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In anatomical terms, an afferent is a vessel or other conduit that brings substances towards a central area, which is often a major organ like the brain or the heart. It is the opposite of an efferent vessel, which carries substances away from these central locations. Perhaps the best known examples of these vessels are the veins of the circulatory system, which bring deoxygenated blood back towards the heart. Lymphatic vessels that bring lymphatic fluid into the lymph nodes are also known as afferents. Another example of this type of vessel are the afferent neurons, which convey sensory information to the central nervous system.
Veins are afferent blood vessels that carry blood that is rich in carbon dioxide and low in oxygen back towards the lungs and heart. They are similar in structure to the efferent blood vessels known as arteries, with an outer layer composed of protective tissue, a middle layer made of muscle tissue, and an inner layer made of epithelial cells that provide a smooth, almost frictionless surface for fluids to flow through. One-way valves inside the veins ensure that blood that is potentially full of waste products does not flow backward through the body. Deoxygenated blood in the veins is actually dark red, but veins close to the surface of the skin often appear blue in color because the skin causes some light refraction to occur.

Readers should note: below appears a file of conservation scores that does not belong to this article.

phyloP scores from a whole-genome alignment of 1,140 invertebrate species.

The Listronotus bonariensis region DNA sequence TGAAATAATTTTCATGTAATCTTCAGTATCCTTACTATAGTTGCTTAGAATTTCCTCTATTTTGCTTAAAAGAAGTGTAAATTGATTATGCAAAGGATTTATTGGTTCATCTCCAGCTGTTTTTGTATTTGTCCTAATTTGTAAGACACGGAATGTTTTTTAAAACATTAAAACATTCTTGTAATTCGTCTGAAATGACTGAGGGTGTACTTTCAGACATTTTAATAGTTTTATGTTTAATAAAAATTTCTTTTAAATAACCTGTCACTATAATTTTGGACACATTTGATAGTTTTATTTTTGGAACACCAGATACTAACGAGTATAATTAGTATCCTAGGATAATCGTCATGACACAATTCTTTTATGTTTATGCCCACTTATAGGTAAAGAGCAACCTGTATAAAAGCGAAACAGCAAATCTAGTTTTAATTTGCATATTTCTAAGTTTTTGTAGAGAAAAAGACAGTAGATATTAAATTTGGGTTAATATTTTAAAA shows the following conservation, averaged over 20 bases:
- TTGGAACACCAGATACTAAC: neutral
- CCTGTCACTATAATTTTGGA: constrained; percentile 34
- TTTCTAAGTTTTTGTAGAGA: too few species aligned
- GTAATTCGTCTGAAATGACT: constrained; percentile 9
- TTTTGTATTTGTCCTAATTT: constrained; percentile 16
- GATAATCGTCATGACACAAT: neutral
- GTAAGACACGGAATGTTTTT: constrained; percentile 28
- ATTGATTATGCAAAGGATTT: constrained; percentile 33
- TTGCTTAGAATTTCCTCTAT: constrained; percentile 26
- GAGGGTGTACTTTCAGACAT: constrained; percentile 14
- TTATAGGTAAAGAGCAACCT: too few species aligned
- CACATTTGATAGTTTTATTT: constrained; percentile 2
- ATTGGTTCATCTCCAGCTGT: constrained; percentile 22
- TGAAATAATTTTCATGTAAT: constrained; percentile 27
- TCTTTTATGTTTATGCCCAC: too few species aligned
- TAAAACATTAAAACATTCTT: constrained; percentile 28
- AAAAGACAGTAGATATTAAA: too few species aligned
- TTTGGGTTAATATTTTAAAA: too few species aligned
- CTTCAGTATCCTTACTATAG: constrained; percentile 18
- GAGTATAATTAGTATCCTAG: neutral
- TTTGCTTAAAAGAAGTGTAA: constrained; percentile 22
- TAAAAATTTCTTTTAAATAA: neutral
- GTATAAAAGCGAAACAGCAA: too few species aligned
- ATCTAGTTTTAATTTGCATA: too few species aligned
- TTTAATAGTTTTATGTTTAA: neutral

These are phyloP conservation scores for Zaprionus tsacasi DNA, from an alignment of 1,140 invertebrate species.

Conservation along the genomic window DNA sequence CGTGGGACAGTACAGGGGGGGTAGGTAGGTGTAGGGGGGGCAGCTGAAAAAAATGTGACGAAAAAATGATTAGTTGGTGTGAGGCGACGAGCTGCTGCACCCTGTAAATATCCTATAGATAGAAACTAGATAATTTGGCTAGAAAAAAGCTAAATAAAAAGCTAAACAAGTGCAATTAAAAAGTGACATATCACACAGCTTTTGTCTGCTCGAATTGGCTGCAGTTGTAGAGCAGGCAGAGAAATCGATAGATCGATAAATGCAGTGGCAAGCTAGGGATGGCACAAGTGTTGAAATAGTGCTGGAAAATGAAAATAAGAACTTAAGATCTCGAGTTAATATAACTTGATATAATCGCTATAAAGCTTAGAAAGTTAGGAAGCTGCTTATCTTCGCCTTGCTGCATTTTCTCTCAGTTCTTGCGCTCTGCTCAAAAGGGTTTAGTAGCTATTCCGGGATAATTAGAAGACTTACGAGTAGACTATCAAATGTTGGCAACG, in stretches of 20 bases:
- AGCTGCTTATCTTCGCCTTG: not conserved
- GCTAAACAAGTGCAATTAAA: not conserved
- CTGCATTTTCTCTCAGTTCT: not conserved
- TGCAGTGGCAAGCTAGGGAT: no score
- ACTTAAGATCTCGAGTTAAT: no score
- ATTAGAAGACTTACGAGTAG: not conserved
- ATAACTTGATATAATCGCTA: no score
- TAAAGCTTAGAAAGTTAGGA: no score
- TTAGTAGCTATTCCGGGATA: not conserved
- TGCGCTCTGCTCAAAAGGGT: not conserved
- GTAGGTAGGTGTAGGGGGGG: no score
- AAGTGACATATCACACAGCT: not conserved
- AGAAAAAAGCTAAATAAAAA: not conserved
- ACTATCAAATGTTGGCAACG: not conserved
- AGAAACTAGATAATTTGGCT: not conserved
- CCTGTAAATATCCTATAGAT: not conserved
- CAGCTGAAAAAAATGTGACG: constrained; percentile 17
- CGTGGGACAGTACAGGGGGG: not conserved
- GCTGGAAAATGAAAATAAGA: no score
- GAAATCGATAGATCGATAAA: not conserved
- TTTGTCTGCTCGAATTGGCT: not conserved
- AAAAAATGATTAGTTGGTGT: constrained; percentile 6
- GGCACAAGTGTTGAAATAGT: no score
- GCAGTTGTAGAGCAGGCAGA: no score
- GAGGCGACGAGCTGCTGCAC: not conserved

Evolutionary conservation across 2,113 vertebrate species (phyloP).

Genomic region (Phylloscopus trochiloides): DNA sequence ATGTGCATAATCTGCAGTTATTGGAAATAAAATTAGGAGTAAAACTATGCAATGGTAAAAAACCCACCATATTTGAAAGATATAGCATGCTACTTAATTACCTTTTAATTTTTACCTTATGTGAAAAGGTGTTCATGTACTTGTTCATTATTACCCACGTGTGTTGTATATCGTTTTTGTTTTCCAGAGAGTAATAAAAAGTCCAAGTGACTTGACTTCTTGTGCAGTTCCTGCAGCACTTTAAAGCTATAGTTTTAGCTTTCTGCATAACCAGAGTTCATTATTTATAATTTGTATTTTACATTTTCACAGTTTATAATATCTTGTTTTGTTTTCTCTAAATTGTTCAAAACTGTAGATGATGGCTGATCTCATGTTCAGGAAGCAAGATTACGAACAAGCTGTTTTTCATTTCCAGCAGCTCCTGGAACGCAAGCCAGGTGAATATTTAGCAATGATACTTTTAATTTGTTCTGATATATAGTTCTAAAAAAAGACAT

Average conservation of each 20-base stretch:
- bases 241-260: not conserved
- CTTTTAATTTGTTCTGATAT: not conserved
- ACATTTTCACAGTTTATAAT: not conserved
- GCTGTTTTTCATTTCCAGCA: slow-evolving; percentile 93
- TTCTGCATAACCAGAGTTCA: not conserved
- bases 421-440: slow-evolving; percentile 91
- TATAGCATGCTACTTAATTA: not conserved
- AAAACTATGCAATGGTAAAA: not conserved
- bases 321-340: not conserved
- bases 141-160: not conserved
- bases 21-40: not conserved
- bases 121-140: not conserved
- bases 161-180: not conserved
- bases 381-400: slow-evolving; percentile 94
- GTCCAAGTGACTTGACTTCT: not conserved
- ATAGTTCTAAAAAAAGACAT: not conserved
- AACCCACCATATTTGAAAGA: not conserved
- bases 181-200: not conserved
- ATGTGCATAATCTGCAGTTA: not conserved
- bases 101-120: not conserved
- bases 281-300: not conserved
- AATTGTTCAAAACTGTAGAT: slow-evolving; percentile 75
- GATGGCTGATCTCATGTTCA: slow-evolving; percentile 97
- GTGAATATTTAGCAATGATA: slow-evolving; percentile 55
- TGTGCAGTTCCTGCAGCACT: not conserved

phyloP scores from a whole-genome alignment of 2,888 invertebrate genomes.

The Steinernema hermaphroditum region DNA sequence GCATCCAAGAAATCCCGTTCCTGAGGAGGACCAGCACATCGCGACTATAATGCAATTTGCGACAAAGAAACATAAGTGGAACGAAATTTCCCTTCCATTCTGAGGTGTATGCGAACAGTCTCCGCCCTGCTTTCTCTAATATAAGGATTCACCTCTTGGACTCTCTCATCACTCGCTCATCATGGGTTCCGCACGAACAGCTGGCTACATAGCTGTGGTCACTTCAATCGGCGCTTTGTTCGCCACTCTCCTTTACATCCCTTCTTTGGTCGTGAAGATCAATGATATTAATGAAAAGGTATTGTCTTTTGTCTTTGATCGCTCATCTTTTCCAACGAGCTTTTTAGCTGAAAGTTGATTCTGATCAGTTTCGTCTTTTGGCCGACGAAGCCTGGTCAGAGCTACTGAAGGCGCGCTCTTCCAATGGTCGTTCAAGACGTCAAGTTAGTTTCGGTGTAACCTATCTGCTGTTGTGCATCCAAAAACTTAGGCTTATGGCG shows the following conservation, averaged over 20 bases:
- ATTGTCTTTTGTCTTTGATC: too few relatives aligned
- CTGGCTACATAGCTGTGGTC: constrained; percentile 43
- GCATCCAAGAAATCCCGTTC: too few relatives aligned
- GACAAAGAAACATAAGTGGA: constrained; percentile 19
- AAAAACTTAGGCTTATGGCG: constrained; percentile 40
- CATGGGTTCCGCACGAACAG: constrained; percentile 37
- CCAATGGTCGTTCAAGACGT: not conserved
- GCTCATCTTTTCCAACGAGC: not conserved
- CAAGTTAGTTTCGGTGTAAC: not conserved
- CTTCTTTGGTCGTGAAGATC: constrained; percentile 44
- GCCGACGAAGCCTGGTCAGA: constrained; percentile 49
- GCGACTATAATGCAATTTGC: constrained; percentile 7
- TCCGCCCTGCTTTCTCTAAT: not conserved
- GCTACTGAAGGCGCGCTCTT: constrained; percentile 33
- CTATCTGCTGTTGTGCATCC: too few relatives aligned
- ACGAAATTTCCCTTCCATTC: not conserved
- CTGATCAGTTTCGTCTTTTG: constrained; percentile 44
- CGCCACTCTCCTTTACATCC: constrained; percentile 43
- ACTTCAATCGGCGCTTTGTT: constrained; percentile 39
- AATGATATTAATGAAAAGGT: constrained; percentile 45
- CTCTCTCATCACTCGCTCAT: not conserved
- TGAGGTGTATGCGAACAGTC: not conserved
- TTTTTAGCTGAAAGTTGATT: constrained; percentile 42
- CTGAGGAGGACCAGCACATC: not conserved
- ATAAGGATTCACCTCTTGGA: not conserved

Lymphatic fluid is the term used to describe interstitial fluid, or fluid that exists between cells, after it enters the vessels of the lymphatic system. This fluid picks up debris, dead cells, toxins and pathogens as it travels through the body. These waste products and harmful substances are often filtered within small organs called the lymph nodes. The lymphatic vessels that bring lymphatic fluid into the lymph nodes to be filtered are called afferent lymphatic vessels, while the vessels that carry lymphatic fluid out of the lymph nodes so that it may reenter the circulatory system are known as efferent lymphatic vessels.
Sensory impulses are conveyed towards the central nervous system by specialized cells called afferent neurons. These neurons transmit external sensory stimuli to the brain via nerve pathways. The brain interprets the stimuli and reacts to them. Sensations such as heat, cold, pain, and pressure are all transmitted by afferent neurons, as are various types of input from the taste buds, eyes, ears, and nose. Disorders of the afferent neurons can cause the brain to misinterpret external stimuli, causing conditions such as hyperalgesia, or acute pain sensitivity, and phantom limb syndrome, which causes pain in limbs that have been amputated or otherwise removed from the body. Efferent neurons are nerve cells that transmit signals from the brain to the peripheral nervous system.